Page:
by Scott Wilson
The music of Molly Hamilton, Robert Earl Thomas, and their small fraternity of collaborators has this fantastic ability to make its listener tip their head down and gaze into their shoes with earnest attention. As with other Widowspeak albums, melancholy and longing are the dominant motifs, and as a consequence a melancholic and forlorn body position is assumed for the first few tracks of this, their latest full studio album, Expect the Best. However, go a few tracks in and the album does a small juke move, pivoting to trick the listener into a little bit psychedelic playtime.
“Dog,” a song near the middle of this nine track, thirty-six-minute album examines the life of a pet, with a loose parallel to the human condition, and a sort of jealousy towards the simple life of a creature who’s Zen comes from doing as it’s told. Though this song is a real bottom-lip jutter, it introduces the listener to a surrealism that gets pushed as the album progresses. The next song, “Warmer” fully embraces the trip to Weirdsville in a thrusting hippie-freakout anthem that effectively snips the weight on the listener’s nose, letting them drift up to the ceiling for a bit. Of course, like any high, a bum-out is inevitable, and the next song sees the return of Hamilton’s dreary but dominant vocal trail-offs, the musical equivalent of going limp in the slipstream of overwhelming emotion. And so the album hits emotional highs and lows. One track pushing the listener up, then next bringing them down.
Expect the Best stands out in the crowded trippy-sad-folksy-shoegazer-pop-rock genre in part because of Hamilton’s lyricism. The song “Good Sport” examines the life of a loner or outcast with the help of sports metaphors, something you don’t see much in the nebbish genre she works in. “Never been a good sport, you can’t ask me to play. Drop the ball in my own court, and just walk away.” Despite the bleak outlook represented by the lyrics, the subversive word-play elicits a kind of justification, as if to say that the narrator of the song can eschew the sporting lifestyle and its jargon because she has something of her own: wit.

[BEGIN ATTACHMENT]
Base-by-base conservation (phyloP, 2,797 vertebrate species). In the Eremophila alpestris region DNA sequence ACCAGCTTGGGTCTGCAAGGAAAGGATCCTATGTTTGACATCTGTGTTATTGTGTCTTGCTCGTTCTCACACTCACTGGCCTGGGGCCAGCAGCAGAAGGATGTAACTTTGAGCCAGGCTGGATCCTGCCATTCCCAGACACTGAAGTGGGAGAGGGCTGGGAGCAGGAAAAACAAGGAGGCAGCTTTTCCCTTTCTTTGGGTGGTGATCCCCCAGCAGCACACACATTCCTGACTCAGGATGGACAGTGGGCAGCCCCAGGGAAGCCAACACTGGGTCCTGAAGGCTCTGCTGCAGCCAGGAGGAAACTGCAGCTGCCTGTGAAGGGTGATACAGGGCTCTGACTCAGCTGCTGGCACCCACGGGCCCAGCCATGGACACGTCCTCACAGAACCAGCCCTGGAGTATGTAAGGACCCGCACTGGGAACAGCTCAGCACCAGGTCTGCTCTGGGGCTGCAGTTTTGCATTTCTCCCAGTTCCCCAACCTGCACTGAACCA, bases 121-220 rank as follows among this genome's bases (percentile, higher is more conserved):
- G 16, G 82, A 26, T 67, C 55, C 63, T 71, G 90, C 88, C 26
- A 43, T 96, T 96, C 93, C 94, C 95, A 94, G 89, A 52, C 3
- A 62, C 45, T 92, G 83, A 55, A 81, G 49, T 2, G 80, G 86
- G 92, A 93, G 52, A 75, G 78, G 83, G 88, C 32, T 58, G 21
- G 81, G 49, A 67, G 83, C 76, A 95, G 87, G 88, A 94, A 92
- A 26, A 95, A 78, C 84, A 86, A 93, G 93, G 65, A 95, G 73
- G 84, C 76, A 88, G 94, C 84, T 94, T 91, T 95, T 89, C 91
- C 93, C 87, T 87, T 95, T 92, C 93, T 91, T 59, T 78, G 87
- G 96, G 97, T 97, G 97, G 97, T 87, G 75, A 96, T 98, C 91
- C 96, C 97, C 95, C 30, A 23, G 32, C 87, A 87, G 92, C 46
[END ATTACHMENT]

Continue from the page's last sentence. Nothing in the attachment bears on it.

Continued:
There are a lot of intentional winks to the audience throughout the album, the song “Right On” starts with the line, “Easy won’t do it” and continues with chipper zingers like, “Thought about – cutting out… Not fighting the current.” These lyrics are juxtaposed against the chillest of phrases: “Right on,” and its repetition in a guitar-medley-enhanced chorus. What Hamilton seems to be saying to the audience when she does this is that she knows that the listener knows that the empty phrases and clichés of our popular lexicon fail to convey the complexity of human emotion when spoken out loud. So, she imbues a layer of irony over what she’s saying, which the audience is hip too on account of the downcast vocal inflection, among other clues.
As stated earlier, the album is short, barely over a half hour. This is probably a good thing; the songs are tight and don’t linger, which is a positive trait in music that leans towards depression. A few tracks are out now; the rest will arrive with the album on August twenty fifth.